Access to affordable housing is widely recognized as a basic right or, at the very least, an important moral interest. At the same time, residents of many major cities are faced with spiralling housing costs. London provides a particularly striking example. During the last year alone, average rents in London rose by more than 10 percent. Since this figure describes an aggregate trend, rent increases faced by individual tenants are often significantly higher. (When the last flat that I lived in changed its owner, the rent went up by 30 percent, notably without any changes to the condition of the property.) In light of this situation, it is no surprise that calls to address the problem of rising rents have become louder.
One straightforward way of addressing the problem would consist of policies that place legal limits on the extent to which rents may be increased. Yet, the idea of rent control faces outspoken opposition. Opponents often defend their view by pointing out that rising rents have an underlying cause in the shortage of supply of housing in a given area. Constraining rents, they argue, does nothing to alter the shortage of supply or, worse, exacerbates it by reducing the returns on investment for property developers, thus undermining the economic incentives for an increase in supply. This line of argument, however, appears unconvincing.
Shortages of supply in housing cannot easily be solved in the short term and are partly determined by geographical factors that cannot be altered at all. To the extent to which rent control policies fail to address the underlying problem of supply without worsening it, why should they not be considered as an interim measure? It is, of course, easy to conceive of policies that would further exacerbate the problem, for example if they took the shape of absolute rent ceilings that would make it impossible for developers to recoup their investment. There are, however, obvious policy alternatives that would place limits on rents and rent increases while being flexible enough to ensure a sufficient return on investment. In fact, if policies were structured such that returns on investment in new developments are higher than returns on investment in existing properties, they could create additional incentives for the construction of new homes, rather than undermining them. The very lack of rent controls, in turn, can be seen as compounding the imbalance between supply and demand in that it creates demand for existing properties on the part of speculative investors that would not exist if rent controls limited the returns on speculative investment.
A further prominent argument against rent controls, even if understood as second-best or interim measures, relies on the appeal of free markets as a mechanism for the allocation of scarce goods. If a good is in short supply and prices are left to move freely, they will rise up to the point at which an equilibrium is reached between the amount of goods available and the amount demanded at the price in question. From the point of view of economic theory, this process is often considered to be attractive on the basis that it ensures that scarce goods are allocated to those who value the good most highly. If the price was artificially kept low, in contrast, the allocation of goods would be determined by factors that may be less normatively appealing or left to pure chance. Applied to the present context, if there is a shortage of housing in a given location, would it not be a morally attractive outcome if tenants with the strongest preference for the location would get to live there?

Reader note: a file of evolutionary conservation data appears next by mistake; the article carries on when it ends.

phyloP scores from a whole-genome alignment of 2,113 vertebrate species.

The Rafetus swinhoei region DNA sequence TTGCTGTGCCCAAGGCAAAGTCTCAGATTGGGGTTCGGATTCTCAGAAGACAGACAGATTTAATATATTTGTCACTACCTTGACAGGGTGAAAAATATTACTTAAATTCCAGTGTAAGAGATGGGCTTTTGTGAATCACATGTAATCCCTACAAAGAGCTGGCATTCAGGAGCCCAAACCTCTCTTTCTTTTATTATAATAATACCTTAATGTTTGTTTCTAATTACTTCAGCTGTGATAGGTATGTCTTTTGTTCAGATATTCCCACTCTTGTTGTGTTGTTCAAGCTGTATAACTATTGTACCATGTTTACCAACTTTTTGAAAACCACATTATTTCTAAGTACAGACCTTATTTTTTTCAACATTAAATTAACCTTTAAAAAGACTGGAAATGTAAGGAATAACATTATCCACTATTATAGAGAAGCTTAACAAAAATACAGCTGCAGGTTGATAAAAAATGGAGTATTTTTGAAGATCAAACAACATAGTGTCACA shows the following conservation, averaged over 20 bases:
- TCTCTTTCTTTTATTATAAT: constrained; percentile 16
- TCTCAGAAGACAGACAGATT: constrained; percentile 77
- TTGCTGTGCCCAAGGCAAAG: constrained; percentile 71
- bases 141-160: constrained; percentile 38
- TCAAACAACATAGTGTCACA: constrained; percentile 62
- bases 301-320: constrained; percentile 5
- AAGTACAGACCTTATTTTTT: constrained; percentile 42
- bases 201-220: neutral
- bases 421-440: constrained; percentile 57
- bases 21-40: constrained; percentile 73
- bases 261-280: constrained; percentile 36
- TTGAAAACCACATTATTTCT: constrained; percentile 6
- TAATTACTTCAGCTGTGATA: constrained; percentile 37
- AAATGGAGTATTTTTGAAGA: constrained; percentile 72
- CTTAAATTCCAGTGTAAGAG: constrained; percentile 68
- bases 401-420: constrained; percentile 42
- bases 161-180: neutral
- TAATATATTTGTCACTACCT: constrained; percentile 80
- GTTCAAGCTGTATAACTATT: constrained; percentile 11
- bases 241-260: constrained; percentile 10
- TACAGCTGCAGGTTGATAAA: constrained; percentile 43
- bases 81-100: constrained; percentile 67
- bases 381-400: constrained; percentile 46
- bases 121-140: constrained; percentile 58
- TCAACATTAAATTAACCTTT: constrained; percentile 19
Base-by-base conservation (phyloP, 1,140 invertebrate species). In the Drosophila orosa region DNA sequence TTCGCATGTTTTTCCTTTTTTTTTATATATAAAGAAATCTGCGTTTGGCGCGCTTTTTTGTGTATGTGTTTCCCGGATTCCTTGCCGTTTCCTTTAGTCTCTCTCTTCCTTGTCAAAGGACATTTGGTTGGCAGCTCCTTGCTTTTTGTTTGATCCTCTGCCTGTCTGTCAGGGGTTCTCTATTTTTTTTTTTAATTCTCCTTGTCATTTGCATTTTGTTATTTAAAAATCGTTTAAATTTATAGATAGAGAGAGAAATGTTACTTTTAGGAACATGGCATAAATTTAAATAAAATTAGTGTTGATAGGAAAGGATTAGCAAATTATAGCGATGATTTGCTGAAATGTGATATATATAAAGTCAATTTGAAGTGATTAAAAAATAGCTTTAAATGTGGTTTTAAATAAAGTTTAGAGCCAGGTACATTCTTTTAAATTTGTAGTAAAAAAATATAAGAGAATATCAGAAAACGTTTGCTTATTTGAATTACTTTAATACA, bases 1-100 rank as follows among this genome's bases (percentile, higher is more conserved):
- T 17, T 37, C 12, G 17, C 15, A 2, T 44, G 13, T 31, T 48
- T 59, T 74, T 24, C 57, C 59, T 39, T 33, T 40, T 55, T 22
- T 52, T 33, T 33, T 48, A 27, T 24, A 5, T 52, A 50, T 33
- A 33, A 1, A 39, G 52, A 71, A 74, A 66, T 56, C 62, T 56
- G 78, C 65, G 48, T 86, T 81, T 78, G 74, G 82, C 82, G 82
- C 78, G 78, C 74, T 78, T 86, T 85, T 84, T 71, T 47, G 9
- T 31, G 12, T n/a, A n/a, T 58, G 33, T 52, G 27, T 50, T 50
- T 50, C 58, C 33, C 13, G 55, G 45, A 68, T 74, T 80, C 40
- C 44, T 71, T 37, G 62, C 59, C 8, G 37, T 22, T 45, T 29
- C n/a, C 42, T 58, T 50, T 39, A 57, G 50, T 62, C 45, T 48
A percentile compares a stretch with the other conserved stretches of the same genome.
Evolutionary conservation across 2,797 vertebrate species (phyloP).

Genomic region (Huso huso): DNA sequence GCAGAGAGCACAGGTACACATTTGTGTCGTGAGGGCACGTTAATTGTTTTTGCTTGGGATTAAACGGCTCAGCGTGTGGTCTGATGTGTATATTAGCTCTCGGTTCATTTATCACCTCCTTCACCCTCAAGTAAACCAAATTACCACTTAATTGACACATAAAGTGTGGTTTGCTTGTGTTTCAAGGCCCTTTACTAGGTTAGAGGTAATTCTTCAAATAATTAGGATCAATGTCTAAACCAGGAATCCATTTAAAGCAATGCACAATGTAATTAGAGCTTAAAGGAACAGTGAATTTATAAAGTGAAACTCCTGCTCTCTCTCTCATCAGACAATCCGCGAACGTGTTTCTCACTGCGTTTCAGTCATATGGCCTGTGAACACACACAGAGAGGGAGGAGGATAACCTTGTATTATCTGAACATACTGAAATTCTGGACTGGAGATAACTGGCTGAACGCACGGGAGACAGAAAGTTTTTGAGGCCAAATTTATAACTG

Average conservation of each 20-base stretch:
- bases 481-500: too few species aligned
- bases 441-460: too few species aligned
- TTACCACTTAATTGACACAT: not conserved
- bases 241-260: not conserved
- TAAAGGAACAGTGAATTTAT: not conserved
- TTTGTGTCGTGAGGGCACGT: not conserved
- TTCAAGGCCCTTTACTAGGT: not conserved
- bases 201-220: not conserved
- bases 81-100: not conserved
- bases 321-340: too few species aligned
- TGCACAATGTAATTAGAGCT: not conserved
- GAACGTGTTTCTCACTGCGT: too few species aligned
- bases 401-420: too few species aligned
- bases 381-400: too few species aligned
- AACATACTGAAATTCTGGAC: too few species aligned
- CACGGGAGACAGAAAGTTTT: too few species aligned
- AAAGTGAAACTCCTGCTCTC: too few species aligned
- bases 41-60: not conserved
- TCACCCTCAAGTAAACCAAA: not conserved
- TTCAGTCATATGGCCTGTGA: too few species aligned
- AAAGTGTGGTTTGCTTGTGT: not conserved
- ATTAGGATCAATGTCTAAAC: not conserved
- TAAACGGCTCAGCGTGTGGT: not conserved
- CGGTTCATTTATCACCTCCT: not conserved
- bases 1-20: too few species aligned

Maybe it would. As an objection to the regulation of real-world housing markets, however, the argument is fundamentally flawed. The claim that equilibrium prices allocate goods to those who value the good most highly is plausible only in conjunction with the idealised assumption that the bidding parties are roughly equal in their ability to pay. In a real-world context in which potential tenants differ significantly in their wealth and thus their ability to pay, differences in willingness to pay rent cannot be taken as a direct reflection of the subjective value that a give property has to them. Since the absence of rent control measures does nothing to ensure that housing is allocated according to strength of preference, the appeal to this allocative ideal cannot serve as an objection against rent controls.
In the absence of other arguments, the controversy about rent controls appears to boil down to a conflict between the interest in affordable housing on the one hand, and the interest of property investors on the other. It seems clear to me that the interest in affordable housing is the morally weightier one. This is not meant to deny that investments made under existing rules may give rise to legitimate expectations. Honouring such expectations, however, should not prevent us from changing rules that apply to future investments.